Review by Susan Albrecht
Victoria Boutenko believes that our bodies are designed to be healthy, that our bodies are perfect, and that sickness is not normal. For Victoria, absolute health is having enough energy to manifest dreams. Yet many people simply do not have enough energy to do so, or engage in a mental and physical struggle of ups and downs which make it difficult to remain joyful and fulfilled. For Victoria, the health and joyfulness that is our natural birthright can be found in nutrition. Standing in the way of optimal nutrition is a dependency on cooked foods and a corresponding belief that it is simply too difficult or not possible to change eating habits in a significant way.
The dependence on cooked food and the steps that can help one successfully end the dependency are outlined in Victoria's book, 12 Steps to Raw Foods: How to End Your Dependency on Cooked Food. The newly revised and updated second edition is now twice as large, containing about 80% new information and more detailed insights into the burning question of why humans should eat raw, about human dependency on cooked food, and how to people can end this dependency. This is a book for people interested in changing their dietary habits, for those completely new to raw, and for raw fooders interested in learning more about Victoria's research into the diet of the first humans, which focuses on the "gatherer" aspect of the hunter-gatherer paradigm of early to recent human lifestyle and nutritional needs. While we all learn in grade school about the hunter culture, not many of us learn about the gatherer lifestyle that was central to ALL people, not just Native Americans. It is exciting to learn that the "first bread" was little more than crushed seeds of grasses mixed with water and "baked" on stones heated by the sun. Clearly, for thousands of years, humans ate their "bread" raw.
Central to the new edition is Victoria's other research into the power of greens. Victoria and her family had been raw for nearly ten years when they began to feel they had reached a plateau in their levels of health, noticing symptoms of less than perfect health. Yet it was when her children started to complain of increased teeth sensitivity that Victoria knew something was not right with her family's nutrition--such symptoms Victoria recognized as an indicator that her family's complete nutritional needs were not being met. This realization resulted in a three year quest to learn and collect data on all human foods. What she found is that the one food group that matches all essential minerals and vitamins recommended by the USDA, including protein, are greens! Convinced that greens are the most important food, Victoria was stumped at how to incorporate an optimal quantity into her diet (even Victoria was not able to consume more than several cups of shredded greens at a sitting). After many experiments, she discovered that blending greens in a high-speed blender with sweet fruit and water resulted in a wonderful concoction that is not too sweet and not too bitter. These "Green Smoothies" as she called them, are "freshness" in a complete package.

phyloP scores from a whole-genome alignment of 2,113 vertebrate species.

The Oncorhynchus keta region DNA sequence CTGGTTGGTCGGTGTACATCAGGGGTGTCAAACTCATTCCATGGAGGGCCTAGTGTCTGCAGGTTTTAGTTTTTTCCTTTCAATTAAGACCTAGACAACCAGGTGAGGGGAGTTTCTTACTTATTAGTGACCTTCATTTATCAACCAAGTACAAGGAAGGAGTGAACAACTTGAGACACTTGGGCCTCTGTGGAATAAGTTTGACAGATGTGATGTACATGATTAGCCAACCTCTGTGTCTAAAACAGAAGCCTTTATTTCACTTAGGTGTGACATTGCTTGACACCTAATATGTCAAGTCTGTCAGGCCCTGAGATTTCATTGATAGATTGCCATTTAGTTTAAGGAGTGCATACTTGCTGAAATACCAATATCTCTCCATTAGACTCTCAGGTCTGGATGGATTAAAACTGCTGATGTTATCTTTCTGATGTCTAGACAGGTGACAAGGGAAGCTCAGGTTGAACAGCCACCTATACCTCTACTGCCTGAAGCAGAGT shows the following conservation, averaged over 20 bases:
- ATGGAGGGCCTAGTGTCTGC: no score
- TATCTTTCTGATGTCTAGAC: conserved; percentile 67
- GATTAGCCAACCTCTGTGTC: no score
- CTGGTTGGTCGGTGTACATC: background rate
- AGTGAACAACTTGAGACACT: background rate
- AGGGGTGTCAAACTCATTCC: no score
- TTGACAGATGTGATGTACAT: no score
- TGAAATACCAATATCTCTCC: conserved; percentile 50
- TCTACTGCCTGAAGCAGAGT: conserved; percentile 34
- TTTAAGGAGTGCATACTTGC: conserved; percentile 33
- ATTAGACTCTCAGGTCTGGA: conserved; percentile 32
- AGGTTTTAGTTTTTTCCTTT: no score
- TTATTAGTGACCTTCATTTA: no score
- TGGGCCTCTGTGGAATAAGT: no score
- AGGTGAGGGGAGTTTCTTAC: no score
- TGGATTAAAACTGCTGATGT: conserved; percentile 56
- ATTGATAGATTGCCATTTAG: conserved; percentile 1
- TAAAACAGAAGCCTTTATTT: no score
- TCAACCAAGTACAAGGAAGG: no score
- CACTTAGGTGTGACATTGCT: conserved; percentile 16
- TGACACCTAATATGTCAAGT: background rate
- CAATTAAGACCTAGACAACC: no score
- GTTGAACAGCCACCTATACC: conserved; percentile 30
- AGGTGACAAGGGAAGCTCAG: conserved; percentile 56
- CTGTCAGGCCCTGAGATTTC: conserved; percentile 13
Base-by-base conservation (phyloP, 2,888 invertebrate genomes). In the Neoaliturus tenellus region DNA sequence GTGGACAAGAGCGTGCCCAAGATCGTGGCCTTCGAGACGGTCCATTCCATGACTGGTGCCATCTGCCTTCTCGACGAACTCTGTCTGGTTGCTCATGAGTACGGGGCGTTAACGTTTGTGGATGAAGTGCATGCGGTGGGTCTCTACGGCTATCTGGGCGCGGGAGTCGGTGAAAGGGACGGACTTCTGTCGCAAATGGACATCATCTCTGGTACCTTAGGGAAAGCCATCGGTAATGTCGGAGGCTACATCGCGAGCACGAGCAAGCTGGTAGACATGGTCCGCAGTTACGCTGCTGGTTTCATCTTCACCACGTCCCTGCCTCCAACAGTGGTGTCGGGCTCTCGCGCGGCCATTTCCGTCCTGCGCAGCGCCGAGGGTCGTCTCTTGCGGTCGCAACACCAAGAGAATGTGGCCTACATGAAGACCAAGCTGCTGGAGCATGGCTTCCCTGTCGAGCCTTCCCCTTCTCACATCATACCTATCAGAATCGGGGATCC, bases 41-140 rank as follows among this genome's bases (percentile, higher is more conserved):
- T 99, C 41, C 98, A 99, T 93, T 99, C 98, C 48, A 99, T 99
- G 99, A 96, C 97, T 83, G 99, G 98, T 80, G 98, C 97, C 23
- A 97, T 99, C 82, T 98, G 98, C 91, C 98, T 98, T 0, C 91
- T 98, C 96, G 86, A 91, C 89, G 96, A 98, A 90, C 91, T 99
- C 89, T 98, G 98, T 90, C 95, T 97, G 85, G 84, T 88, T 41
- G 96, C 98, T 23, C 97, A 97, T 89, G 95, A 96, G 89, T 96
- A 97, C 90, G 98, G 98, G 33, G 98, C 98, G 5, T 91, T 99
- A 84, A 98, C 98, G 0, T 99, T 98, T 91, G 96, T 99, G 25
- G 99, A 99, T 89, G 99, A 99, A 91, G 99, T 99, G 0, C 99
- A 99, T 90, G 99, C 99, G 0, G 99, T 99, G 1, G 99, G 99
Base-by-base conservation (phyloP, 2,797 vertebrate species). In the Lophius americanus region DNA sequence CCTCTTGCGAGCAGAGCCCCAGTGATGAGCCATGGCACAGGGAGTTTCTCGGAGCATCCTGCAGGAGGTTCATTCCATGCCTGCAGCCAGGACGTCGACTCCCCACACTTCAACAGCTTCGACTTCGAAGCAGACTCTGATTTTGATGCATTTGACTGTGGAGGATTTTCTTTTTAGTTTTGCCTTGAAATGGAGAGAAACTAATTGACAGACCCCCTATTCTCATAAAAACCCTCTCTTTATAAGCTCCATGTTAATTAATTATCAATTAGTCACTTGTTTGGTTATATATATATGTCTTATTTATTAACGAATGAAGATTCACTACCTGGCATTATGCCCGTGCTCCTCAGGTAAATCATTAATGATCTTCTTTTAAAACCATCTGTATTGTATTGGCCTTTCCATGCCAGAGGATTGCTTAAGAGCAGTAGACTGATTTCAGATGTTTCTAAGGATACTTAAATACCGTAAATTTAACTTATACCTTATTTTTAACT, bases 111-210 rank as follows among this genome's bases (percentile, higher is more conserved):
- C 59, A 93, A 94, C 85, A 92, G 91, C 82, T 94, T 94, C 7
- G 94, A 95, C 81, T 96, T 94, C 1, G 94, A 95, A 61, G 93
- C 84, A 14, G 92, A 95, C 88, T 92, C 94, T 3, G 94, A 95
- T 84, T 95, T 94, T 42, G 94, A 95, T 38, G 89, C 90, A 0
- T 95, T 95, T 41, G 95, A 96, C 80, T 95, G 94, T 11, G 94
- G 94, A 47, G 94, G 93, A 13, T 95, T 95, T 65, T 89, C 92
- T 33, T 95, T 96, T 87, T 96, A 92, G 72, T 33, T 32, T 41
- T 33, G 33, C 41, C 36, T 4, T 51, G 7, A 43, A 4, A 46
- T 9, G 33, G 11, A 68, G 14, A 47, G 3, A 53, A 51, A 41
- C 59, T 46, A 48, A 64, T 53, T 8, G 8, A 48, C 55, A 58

The new edition of 12 Steps to Raw Foods also contains more detailed information on the "twelve steps" of how one can end his or her dependency on cooked foods, the ten benefits of green smoothies, and the physical, emotional, biological, and spiritual aspects of how and why we feed our inner hunger. This is a book that will appeal to anyone with an interest in healthy living, and is a "must read" for those seeking to better understand the relationship between nutrition and optimal health. Victoria demonstrates this relationship in an informal yet practical way, offering numerous tips and strategies. Planting a seed to help and inspire others can be as simple as preparing raw food for a friend or family member. While you never know if or when that seed may germinate, you are the most positive example of joyful living. As an ambassador of the living foods raw lifestyle, you have the potential to influence others simply by attaining your own optimal level of health. And this, Victoria makes clear, is worth a try.